In a recent opinion piece, Vermont "climate scientist" Alan Betts rejoiced at the world's financial troubles, beginning with his title: "The global economy crumbles."

Hundreds of millions of people face imminent starvation globally, but Mr. Betts (an expert in "atmospheric research") gloats that "reality has intruded on sacred 'free-market' theology."

To Betts, all of the world's problems were created by cruel, unnamed capitalists who manipulated the poor while toxifying the environment.  He lambasts these horrible antagonists:

Capitalism has no moral guiding principles, it simply demands growth and profits, with no consideration for resilience and long-term stability.  Historically, justice for working people was not considered, let alone justice for life on Earth[.] ... Looking back, it is clear that the growth of the capitalist system was powered by fossil fuel.

Ironically, Mr. Betts has not "historically considered" the state from whence he is shrieking.  Vermont, which boasts a history of self-reliance and small farm production, has long been sustained on that capitalism he disdains as unjust (long before fossil fuel dependency).  But for him, Vermont must be delivered from capitalist injustice through the unnamed virtues of socialism, by embracing more local production and control.

Says Betts:

[W]e must step away from the endless pleas for growth, and grasp the simple reality that exponential [sic] growth of the consumer economy means sacrificing the planet just so some can profit.  This too is stupid when our engineers could easily and cheaply build long-lived products for a sustainable society instead of the throw-away culture that was started in the 1950s.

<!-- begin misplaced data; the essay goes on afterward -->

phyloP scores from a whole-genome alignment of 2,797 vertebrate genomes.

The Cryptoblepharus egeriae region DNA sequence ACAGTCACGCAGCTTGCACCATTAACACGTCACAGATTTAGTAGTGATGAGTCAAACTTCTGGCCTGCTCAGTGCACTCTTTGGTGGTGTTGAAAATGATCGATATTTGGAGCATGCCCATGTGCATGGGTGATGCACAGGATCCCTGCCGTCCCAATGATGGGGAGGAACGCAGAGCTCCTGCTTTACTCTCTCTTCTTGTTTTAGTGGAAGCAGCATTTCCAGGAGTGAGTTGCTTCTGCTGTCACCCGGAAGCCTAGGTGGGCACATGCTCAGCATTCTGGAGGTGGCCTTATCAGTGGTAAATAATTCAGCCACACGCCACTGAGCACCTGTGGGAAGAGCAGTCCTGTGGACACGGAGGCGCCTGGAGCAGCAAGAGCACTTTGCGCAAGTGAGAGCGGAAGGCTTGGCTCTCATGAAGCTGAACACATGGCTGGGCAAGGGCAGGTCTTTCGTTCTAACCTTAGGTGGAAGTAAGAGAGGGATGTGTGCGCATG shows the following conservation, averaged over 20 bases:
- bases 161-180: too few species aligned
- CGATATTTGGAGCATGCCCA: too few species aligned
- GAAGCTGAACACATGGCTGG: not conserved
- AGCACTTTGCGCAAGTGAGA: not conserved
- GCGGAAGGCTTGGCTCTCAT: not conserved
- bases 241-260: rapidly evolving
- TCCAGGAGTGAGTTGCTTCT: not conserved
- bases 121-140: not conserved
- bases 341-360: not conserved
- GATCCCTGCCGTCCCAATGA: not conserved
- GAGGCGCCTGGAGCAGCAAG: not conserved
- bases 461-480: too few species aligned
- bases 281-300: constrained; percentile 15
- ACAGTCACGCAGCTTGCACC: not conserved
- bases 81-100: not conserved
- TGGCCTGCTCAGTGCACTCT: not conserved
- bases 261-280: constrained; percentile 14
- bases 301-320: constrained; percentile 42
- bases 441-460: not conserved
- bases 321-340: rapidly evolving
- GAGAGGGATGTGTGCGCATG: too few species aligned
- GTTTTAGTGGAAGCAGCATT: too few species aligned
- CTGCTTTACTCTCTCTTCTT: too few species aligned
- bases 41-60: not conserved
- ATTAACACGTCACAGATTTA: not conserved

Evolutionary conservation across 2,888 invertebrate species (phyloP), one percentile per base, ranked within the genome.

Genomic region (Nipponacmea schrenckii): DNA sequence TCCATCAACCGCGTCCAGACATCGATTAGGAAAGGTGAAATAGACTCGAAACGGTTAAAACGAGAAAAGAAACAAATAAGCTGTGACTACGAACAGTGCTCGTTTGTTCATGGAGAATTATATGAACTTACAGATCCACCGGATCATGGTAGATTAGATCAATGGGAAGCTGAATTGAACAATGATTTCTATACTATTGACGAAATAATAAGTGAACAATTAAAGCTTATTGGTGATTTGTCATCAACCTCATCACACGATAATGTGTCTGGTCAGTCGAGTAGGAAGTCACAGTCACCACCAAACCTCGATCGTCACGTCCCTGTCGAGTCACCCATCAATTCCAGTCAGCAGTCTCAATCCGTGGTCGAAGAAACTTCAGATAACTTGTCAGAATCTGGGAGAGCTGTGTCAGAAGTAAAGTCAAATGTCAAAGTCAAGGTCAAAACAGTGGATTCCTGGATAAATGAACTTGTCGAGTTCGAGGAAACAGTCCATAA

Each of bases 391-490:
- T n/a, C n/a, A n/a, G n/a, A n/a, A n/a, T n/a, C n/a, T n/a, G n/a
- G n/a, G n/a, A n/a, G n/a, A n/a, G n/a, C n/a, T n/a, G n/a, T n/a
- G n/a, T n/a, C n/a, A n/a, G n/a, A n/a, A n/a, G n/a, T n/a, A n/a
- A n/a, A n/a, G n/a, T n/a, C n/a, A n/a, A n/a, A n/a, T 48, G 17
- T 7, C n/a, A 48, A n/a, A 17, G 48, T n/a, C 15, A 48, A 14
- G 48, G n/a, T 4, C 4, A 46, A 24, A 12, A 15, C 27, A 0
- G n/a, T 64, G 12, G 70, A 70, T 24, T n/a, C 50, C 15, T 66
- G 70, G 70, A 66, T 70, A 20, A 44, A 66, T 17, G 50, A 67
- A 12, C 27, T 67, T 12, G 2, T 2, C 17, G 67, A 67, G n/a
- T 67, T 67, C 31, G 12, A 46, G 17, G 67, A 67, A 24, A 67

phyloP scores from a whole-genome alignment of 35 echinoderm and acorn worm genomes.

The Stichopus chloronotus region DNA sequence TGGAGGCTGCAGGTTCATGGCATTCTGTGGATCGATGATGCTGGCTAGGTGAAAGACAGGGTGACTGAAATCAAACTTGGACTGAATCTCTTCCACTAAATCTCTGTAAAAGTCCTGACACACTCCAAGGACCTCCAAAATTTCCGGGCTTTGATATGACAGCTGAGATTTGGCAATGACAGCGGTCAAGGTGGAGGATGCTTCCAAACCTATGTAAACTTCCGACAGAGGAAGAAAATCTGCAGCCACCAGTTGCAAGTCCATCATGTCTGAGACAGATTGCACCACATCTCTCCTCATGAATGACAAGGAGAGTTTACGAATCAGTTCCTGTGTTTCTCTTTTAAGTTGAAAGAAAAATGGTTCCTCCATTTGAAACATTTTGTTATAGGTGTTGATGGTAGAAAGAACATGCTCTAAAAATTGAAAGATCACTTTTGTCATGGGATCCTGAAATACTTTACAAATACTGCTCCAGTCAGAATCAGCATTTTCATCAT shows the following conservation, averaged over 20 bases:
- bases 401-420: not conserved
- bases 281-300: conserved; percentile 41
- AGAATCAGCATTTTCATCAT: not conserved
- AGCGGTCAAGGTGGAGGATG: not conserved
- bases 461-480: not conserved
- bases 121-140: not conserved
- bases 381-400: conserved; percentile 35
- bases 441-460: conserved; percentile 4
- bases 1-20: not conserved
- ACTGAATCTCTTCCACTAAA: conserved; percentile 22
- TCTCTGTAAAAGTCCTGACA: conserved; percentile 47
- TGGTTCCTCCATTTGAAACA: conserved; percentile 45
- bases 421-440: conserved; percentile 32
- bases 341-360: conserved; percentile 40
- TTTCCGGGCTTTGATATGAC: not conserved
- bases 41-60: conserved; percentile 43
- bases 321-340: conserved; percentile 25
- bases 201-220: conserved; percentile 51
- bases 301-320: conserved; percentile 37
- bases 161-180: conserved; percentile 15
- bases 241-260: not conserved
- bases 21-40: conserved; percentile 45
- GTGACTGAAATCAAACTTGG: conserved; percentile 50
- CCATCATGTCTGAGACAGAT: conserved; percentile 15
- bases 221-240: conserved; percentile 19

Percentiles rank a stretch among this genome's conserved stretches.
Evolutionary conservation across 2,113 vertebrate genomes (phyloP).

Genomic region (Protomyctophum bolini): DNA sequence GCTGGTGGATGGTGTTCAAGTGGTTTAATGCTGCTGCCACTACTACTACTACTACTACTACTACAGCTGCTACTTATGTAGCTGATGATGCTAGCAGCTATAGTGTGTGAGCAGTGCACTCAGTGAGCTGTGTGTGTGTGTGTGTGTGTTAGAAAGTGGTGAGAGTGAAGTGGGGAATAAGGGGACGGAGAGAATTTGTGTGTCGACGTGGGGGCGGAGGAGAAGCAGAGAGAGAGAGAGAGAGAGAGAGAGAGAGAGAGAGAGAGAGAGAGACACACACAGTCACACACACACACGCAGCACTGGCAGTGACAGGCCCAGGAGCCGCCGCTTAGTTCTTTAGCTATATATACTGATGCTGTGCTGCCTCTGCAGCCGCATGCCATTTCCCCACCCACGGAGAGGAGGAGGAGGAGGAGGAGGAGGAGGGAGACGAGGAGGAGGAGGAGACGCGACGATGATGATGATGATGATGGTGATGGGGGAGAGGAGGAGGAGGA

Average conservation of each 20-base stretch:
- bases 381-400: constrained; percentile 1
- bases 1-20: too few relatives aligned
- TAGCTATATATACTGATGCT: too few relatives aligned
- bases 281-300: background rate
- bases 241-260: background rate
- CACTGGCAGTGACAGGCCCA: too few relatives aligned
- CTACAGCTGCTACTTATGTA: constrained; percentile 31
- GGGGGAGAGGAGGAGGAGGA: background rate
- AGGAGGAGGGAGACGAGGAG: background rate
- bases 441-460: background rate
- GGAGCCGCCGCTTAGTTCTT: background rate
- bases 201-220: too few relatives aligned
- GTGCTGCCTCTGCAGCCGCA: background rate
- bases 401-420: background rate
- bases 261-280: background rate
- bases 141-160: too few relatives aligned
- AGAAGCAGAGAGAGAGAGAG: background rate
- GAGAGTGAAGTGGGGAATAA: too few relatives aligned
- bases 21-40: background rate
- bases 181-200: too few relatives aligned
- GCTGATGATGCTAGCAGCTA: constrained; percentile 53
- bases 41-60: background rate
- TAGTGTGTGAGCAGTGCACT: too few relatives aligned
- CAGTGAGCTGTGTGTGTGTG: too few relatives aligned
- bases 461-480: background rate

This "simple reality" must be the one Betts suggested hadn't "intruded on sacred free-market theology."  But Betts's "simple reality" points to "the consumer economy."  Is that the fault of the mysterious capitalists?  Mr. Betts blames the producers and the consumers of the goods — is he Marxist or bourgeois? 

Mr. Betts promises undisclosed socialist panaceas to rescue the planet's future from the totalitarian grip of the capitalist past.  His sole (atmospheric?) policy prescription is a regressive tax on gasoline:

Now is a perfect time to add a fossil carbon tax, when the price of oil is low, to fund the transition to an efficient society powered by renewable energy.  The public would not notice, but what is obvious to us is unthinkable to the rich and powerful oil industry, which demands instead subsidies to protect profits as usual.